in this case the need for reverence and compassion, brotherhood and humanity.
RP: What about your vision for Klingsor? It’s a
red world he’s in, isn’t it?
It comes from feeling that there is a great deal of imagery in the piece about blood – the killing of the swan in the
first act, Amfortas’s wound, the blood of the Savior, Klingsor’s
self-mutilation. Amfortas and Klingsor are really different aspects of the same
character, both suffering very similar fates. Klingsor has castrated himself
and is living in a sexless world, but is holding to himself all the available
females in the story—including Kundry. He is ruling over a world of the
purely sensual and purely selfish. It’s a world that has one man at the center controlling
everything around him—all women, all men, the future, anything that comes within
his ambit. In other words, he’s set himself up as a god, just as Lucifer did
when he fell from grace. So his world has to be intensely sensual, but
completely unnatural. It’s a tricky world to find the right pictures for. But
given that it’s full of Flowermaidens—flowers that have become women or women
who have become flowers, or some mixture of the two—the visual decision by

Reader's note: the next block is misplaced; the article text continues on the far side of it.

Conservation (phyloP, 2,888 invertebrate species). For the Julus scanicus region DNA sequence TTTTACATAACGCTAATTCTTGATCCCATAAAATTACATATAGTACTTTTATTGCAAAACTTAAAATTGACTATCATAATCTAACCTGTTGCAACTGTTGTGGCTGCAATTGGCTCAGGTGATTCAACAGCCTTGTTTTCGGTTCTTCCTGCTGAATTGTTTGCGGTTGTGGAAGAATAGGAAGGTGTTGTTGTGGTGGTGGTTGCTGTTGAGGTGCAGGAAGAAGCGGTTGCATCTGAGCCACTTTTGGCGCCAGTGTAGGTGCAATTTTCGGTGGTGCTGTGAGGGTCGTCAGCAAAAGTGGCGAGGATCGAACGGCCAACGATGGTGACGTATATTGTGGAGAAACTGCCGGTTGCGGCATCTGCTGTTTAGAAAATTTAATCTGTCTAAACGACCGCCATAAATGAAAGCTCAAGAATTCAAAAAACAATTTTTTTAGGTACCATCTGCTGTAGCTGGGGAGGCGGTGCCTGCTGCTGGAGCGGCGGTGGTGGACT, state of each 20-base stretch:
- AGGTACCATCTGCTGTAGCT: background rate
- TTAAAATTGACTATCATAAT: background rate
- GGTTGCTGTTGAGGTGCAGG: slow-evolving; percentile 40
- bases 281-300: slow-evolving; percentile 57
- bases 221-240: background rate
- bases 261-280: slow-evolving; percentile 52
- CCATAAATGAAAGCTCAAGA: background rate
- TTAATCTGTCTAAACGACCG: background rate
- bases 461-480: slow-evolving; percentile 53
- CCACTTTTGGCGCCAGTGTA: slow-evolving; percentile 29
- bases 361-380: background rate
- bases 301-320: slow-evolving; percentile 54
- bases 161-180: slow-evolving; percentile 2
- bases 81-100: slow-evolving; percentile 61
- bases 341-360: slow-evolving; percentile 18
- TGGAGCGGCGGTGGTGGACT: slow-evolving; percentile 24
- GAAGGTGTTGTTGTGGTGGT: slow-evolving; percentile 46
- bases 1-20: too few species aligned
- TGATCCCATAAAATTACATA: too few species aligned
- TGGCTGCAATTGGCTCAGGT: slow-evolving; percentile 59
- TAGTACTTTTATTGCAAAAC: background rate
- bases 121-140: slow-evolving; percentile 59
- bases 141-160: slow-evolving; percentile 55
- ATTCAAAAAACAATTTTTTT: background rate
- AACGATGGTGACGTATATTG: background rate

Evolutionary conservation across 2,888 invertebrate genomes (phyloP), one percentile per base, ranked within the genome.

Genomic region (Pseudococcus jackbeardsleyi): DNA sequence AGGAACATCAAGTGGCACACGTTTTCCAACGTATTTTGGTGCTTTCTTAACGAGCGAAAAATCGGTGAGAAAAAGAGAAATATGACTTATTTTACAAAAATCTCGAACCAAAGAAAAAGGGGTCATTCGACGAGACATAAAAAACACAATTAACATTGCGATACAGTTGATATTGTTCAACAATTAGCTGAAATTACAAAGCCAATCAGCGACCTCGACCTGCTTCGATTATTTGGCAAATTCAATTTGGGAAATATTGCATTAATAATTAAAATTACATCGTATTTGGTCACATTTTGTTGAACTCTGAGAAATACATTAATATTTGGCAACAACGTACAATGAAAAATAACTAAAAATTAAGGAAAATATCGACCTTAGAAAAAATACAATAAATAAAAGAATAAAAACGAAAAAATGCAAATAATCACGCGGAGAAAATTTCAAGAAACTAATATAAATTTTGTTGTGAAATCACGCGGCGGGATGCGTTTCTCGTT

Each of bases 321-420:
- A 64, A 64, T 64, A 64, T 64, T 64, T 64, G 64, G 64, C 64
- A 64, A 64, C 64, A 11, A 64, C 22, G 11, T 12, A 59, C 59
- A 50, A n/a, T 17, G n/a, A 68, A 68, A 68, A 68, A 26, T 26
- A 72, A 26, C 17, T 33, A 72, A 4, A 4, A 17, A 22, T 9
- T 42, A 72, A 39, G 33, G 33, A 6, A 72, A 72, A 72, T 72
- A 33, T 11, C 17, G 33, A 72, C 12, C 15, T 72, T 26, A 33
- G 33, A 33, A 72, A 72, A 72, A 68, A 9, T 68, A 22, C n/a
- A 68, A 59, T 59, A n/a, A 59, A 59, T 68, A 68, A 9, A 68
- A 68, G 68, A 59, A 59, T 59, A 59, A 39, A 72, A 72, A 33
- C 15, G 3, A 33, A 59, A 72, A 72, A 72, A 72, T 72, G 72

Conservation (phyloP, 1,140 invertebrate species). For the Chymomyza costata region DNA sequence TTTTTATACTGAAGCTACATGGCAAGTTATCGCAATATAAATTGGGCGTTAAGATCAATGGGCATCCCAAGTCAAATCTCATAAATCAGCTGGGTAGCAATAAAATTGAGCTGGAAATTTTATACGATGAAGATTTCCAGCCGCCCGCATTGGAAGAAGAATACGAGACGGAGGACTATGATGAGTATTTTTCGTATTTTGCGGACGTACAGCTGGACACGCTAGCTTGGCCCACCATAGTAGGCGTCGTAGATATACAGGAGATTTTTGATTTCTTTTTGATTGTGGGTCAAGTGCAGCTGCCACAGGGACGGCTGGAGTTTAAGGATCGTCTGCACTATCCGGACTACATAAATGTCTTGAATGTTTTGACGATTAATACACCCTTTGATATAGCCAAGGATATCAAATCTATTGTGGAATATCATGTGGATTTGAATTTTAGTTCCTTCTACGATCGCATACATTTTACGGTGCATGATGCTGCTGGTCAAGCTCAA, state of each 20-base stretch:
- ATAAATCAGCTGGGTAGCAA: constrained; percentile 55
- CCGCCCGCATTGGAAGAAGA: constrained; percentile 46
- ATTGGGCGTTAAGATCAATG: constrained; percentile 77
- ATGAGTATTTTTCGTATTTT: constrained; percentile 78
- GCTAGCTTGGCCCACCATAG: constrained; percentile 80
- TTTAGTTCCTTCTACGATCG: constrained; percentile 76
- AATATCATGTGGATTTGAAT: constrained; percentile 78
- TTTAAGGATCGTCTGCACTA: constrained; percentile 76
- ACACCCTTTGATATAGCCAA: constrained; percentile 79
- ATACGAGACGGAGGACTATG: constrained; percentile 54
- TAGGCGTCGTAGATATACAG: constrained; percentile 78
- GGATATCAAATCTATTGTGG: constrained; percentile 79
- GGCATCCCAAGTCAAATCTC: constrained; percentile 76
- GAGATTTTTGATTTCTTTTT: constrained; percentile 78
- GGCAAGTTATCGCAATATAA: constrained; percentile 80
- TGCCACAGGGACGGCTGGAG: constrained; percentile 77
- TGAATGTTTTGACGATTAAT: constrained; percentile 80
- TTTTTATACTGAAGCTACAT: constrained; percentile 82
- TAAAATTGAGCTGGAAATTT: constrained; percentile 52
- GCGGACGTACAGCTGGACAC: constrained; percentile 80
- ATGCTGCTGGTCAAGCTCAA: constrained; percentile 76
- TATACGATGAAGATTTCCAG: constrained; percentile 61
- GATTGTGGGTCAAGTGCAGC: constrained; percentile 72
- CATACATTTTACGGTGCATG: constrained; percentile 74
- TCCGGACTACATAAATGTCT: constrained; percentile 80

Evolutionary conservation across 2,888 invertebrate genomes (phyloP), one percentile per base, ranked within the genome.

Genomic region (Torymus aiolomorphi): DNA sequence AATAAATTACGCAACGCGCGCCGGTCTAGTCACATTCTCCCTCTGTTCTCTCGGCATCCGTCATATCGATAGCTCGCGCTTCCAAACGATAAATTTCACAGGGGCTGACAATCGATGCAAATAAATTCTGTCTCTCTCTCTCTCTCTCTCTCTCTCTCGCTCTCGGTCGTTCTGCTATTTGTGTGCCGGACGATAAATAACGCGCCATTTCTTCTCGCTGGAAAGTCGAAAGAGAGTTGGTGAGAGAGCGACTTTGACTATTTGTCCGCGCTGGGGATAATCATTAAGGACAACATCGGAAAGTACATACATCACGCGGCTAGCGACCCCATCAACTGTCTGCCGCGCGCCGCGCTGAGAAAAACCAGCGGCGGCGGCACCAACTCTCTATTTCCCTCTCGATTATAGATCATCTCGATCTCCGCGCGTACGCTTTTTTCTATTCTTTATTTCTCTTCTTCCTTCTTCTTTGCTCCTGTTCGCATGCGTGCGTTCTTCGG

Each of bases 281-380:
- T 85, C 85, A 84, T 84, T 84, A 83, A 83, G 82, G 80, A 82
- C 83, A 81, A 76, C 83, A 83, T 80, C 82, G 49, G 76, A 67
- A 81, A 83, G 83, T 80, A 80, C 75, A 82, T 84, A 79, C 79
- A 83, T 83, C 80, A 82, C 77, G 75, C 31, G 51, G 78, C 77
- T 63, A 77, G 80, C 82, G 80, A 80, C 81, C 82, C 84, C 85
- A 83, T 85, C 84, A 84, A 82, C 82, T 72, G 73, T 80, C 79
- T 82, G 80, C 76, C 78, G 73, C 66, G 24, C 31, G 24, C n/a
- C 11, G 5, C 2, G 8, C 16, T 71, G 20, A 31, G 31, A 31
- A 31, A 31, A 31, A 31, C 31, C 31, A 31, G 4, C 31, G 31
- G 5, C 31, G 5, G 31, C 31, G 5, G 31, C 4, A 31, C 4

Johan and myself was to make that world the world of very vivid floral colors,
the most vivid Johan could conjure up, purples and reds, pinks and oranges. By
contrast, the natural world of Monsalvat is all in greens and grays and browns.
Your view of Kundry, the opera’s most
complicated character. How do we make sense of the totally different sides of
her? She’s seemingly schizophrenic.
Yes, she is. And that’s a reflection of her origin as a character—or a
conflation of characters. Wagner decided to subsume all the other female
characters from the Eschenbach story into this one person in order to shape the
plot to a specific musical design. The basic source for the character is Kundry
the sorcerer, who in the Eschenbach story is a monstrously revolting creature—incredibly clever, intellectual, speaking dozens of languages, cleverer than
any man alive - but she also has the features of a bear, huge claws—actually
a devilish creation. She represents every possible threat to men, all wound up
into one creature. But Wagner only wanted one major female character in the